SBA Loan Programs Under the CARES Act

New or Modified SBA Loan Programs under the Recently Enacted Coronavirus Aid, Relief, and Economic Security Act (CARES)

The following new or modified loan programs under the CARES Act are administered by the SBA, through qualified SBA lenders.  As this is a new Act, rules and regulations will follow, along with anticipated published guidance and changes along the way.  We advise you to work closely with a qualified SBA lender in determining the best approaches to your capital needs and select the best program, or combination of programs, for your needs.

Paycheck Protection Program

New loan program under Sec. 7(a)(36) of the Small Business Act (15 U.S.C 636)

  • New loan program under the Act, which is intended to subsidize the retention of employees at previous compensation levels.
  • Administered by qualified SBA lenders. If no current relationship, one may locate a lender online, through SBA site at https://www.sba.gov/sites/default/files/articles/Lenderlist_updated_FY2018_1-17-18.pdf , or https://www.sba.gov/funding-programs/loans/lender-match
  • Eligible businesses are the greater of the following standards (i) employing 500 employees or less, or (ii) a small business within the size standard established by the SBA for the businesses’ industry found at sba.gov/size-standards/.
  • Sole proprietorships, independent contractors and self-employed individuals are eligible if they submit documentation that they meet all the requirements.
  • The maximum loan amount is the lesser of (i) the sum of (a) the product of the average monthly payroll costs for the prior 1 year period multiplied by 2.5, plus (b) the outstanding balance of any SBA EIDL loans made between January 31 and the date this loan is made available, or (ii) $10 million. Special payroll cost calculations apply to seasonal employers and businesses not in existence for a year.  Note that borrowers may also receive loans under the SBA EIDL program as long as it wasn’t for paying payroll costs or other obligations described in “Use of loan proceeds” below.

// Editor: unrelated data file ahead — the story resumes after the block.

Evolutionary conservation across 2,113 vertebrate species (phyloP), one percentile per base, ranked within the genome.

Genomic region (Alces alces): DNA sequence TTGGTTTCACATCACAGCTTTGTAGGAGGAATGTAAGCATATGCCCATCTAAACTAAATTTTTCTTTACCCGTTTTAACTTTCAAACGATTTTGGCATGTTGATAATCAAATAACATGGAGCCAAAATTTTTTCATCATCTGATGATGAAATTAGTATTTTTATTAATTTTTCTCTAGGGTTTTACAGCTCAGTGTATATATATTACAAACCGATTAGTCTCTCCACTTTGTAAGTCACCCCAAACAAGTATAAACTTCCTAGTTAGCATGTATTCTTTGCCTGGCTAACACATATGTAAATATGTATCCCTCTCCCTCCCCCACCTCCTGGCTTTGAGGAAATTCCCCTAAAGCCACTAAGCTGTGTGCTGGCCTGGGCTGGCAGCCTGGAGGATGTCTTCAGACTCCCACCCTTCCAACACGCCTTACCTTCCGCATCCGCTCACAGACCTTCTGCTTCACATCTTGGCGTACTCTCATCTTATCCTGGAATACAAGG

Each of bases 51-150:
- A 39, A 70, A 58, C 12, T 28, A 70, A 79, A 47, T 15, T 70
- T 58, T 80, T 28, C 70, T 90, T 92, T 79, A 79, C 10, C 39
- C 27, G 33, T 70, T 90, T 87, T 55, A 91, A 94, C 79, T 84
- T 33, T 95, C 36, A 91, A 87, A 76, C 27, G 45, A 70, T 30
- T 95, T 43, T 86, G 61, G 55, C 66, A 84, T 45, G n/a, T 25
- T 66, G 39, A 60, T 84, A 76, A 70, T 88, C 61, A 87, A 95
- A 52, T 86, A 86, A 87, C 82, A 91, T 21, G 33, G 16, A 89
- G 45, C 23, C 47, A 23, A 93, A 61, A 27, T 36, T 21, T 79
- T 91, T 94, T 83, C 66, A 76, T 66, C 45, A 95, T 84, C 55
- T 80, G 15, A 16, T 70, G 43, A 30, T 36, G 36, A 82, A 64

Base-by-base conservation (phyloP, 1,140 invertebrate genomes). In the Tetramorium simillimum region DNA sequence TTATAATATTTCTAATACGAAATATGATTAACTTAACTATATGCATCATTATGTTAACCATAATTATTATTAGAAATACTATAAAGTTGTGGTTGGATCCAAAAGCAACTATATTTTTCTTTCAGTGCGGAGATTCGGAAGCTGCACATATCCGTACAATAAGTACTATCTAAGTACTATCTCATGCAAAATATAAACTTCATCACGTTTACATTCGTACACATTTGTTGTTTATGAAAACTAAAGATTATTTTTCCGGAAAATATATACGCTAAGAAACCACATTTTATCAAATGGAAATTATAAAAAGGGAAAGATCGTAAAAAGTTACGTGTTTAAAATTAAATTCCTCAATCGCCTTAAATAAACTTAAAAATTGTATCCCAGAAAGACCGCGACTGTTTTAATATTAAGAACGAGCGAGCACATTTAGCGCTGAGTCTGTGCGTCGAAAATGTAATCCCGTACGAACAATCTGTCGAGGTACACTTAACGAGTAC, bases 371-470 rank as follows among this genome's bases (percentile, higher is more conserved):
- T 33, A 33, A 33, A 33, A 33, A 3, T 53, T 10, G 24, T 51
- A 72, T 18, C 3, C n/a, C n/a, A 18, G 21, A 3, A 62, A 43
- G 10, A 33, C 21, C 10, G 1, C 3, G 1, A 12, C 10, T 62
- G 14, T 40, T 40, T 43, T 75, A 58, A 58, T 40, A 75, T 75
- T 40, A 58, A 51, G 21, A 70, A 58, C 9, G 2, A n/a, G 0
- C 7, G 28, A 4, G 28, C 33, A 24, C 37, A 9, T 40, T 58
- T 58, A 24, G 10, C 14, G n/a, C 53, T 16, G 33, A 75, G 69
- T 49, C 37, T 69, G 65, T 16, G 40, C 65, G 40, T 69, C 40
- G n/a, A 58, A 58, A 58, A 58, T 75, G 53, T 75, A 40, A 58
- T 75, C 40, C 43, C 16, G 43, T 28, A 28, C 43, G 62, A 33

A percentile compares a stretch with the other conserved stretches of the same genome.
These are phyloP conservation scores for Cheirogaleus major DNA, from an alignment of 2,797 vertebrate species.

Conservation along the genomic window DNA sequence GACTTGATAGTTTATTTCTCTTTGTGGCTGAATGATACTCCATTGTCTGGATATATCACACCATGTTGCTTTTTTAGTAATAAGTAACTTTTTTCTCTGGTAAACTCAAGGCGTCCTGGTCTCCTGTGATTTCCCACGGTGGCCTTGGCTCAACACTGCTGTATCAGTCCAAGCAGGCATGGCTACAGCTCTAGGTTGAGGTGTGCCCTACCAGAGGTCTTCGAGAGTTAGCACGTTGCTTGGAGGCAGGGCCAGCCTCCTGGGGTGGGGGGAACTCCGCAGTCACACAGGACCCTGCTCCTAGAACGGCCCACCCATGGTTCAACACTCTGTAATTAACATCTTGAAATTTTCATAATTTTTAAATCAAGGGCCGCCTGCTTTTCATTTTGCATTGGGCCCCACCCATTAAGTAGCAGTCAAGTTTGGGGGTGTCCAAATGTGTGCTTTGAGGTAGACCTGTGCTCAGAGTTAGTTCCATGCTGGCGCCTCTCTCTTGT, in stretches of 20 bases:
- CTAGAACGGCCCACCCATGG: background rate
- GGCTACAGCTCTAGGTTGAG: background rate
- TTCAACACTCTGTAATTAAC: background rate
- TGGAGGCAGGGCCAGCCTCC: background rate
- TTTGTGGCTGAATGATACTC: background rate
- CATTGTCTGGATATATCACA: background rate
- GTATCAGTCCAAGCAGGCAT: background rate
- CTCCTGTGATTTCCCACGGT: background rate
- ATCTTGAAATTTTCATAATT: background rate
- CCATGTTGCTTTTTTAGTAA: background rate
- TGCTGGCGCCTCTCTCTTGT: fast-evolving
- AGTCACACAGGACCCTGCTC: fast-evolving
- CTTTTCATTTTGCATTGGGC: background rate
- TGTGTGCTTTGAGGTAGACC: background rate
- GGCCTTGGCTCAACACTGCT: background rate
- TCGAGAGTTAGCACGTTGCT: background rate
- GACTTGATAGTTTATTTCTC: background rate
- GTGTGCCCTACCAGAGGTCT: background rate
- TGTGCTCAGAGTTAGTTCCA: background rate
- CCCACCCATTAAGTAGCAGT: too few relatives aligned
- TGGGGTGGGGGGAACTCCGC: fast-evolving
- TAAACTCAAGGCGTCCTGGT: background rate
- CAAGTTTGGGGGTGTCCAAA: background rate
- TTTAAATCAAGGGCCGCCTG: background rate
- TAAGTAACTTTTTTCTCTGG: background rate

• Payroll costs means (i) wages, tips, paid time off (not including paid leave for which a tax credit is allowed), and separation pay not exceeding a $100,000 annual rate, (ii) group health, (iii) retirement benefits, and (iv) payment of state or local taxes assessed on employee compensation.
  • Use of loan proceeds may be for payroll costs, health benefits, interest on mortgages, rent, utilities, and interest on other debt incurred before February 15, 2020.
  • Loans are nonrecourse and no personal guarantee required. But, require borrower certification that (i) current economic conditions necessitate the loan to support ongoing operations, (ii) that funds will be used to retain workers, maintain payroll, make mortgage payments, lease payments and utility payments, (iii) they have no other pending SBA loan application under this program for the same purpose, and (iv) between February 15, 2020 and December 31, 2020 the applicant has not received other amounts under this program for the same purpose.
  • Loan will bear interest at a rate not to exceed 4%. Deferral of payments of principal and interest is provided by lenders for a minimum period of 6 months and a maximum of 1 year.  There is no prepayment penalties.